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Despite ample school safety plans, Texas shooters find loopholes

 Despite ample school safety plans, Texas shooters find loopholes

Despite ample school safety plans, Texas shooters find loopholes

Rob Primary School has measures in place to prevent this violence. The school building is surrounded by fences. Teachers were ordered to shut and lock the classroom doors. Students conduct regular lockdown and evacuation drills.

But none of those things stopped an 18-year-old man who came to the school in Uvalde, Texas, Tuesday (May 24) with the intent to kill the children.

Experts on school safety say lapses in safety measures led to the gunman’s massacre of 19 students and two teachers. In addition to spending millions of dollars on equipment and other measures after the earlier shooting, the shooting has sparked calls for further strengthening of the school. But more security also has downsides, and it doesn’t guarantee an end to mass violence. At worst, as in Uvaldi, it could backfire.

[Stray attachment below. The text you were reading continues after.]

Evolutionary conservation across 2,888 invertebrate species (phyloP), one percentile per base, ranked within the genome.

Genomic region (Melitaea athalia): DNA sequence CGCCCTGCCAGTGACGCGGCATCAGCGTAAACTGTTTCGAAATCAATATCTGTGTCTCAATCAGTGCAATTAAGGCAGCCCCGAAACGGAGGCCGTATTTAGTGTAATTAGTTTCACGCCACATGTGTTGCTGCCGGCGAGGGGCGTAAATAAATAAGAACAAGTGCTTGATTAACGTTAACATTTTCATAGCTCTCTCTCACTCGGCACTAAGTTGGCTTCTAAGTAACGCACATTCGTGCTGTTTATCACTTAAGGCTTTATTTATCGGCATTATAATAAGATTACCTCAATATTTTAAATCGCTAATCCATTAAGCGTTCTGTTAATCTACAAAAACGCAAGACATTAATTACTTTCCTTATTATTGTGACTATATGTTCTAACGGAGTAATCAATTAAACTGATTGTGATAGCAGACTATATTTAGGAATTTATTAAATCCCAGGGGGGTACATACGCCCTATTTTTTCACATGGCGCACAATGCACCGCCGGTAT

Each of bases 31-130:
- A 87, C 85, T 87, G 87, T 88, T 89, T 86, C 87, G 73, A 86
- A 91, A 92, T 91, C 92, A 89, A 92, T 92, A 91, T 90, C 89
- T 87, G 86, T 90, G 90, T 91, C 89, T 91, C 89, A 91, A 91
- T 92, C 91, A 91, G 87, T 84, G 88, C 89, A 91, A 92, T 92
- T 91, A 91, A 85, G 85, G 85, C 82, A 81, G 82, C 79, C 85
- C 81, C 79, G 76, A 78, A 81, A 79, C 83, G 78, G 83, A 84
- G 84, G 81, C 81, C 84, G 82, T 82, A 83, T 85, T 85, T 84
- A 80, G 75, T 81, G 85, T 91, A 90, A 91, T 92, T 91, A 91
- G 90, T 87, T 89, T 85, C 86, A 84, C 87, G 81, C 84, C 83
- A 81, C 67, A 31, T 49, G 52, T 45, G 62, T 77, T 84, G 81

“You can do everything you can to prevent a crisis in schools, but we can’t understand what all criminals think,” said Ronald Stephens, executive director of the National Center for School Safety, a nonprofit that works with schools across the country. Stephens) said. “We can’t prevent all crime.”

Under a district safety plan, Uvaldi’s school has taken extensive measures to prevent violence. The district has four police officers and four auxiliary counselors under the plan, which appears to have begun in the 2019-20 school year. The district has software that monitors social media threats, as well as software that vets school visitors.